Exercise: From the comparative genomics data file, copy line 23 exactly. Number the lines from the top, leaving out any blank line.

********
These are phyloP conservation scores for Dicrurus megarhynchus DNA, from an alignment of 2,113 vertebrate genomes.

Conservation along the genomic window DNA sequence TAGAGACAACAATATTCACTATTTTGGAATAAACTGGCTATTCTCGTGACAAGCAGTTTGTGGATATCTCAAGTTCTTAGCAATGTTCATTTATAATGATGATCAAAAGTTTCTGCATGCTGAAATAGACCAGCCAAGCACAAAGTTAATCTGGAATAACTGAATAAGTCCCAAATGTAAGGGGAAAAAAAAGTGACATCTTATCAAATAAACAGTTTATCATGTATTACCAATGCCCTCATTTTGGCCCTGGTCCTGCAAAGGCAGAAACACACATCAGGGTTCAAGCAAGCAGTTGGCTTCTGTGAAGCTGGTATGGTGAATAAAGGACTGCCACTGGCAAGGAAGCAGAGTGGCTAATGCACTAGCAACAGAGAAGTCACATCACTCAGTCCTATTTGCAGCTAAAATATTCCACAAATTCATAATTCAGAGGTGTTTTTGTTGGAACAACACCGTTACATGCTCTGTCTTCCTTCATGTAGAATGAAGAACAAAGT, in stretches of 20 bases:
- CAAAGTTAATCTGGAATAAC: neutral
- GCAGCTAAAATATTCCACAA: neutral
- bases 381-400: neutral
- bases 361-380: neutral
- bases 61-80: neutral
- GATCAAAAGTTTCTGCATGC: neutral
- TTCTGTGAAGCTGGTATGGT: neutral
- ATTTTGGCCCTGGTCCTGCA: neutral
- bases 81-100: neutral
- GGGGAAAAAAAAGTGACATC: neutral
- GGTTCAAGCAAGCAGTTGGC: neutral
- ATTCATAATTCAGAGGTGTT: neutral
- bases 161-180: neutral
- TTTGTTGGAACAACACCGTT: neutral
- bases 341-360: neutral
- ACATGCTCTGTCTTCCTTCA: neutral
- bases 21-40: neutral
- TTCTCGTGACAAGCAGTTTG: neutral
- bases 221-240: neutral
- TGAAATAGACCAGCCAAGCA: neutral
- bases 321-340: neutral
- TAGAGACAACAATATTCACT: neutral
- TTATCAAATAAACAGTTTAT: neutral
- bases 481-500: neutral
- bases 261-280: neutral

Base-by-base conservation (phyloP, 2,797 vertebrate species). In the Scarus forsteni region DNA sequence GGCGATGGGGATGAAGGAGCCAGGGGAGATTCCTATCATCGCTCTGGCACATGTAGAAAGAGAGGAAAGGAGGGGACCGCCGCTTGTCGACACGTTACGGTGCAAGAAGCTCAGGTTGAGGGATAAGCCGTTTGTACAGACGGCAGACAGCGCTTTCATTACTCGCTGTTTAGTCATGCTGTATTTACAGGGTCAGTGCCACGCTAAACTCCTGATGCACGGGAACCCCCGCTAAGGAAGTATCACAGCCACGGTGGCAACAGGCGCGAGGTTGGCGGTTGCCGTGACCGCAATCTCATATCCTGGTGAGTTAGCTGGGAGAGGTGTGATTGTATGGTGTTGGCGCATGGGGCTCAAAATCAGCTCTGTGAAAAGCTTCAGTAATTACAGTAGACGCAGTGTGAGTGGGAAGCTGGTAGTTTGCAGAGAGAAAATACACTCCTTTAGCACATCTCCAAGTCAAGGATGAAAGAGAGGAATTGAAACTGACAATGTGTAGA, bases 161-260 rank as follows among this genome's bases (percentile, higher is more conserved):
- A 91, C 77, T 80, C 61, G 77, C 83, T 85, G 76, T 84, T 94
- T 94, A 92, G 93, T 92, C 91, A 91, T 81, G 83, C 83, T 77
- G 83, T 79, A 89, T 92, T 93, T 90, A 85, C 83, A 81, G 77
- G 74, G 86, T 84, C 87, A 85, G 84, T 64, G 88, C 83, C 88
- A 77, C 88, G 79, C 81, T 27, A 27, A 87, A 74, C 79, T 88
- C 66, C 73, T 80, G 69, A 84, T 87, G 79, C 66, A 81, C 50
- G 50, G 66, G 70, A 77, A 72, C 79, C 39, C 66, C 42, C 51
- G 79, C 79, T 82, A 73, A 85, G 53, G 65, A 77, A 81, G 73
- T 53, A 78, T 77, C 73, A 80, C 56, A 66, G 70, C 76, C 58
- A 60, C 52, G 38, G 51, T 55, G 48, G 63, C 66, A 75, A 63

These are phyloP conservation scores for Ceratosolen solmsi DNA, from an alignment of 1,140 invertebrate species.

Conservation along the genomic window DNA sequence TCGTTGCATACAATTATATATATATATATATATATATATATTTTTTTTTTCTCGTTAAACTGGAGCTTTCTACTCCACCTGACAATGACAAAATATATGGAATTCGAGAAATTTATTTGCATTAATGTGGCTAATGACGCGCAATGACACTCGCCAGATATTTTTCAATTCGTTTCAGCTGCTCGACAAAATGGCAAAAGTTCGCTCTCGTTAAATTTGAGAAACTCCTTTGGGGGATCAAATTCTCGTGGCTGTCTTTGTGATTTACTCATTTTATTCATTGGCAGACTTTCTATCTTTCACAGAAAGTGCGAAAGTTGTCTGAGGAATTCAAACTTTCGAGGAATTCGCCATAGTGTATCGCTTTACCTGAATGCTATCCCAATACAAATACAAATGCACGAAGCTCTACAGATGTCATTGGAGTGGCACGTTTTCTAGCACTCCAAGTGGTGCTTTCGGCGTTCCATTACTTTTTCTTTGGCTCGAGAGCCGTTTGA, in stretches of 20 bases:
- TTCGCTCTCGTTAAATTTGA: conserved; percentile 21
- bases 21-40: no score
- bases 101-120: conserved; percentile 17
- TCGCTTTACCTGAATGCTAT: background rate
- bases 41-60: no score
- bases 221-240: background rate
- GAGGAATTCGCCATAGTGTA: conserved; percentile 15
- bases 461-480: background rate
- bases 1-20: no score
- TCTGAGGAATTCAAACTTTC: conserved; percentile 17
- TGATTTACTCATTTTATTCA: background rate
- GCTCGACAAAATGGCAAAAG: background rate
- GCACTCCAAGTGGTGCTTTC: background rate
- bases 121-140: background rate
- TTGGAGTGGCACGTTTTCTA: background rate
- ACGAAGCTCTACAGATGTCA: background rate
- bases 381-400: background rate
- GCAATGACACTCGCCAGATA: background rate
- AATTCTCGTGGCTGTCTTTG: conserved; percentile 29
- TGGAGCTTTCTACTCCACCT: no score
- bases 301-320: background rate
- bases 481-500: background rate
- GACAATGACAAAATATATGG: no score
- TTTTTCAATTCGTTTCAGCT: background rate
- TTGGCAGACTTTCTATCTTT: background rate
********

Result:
- bases 321-340: neutral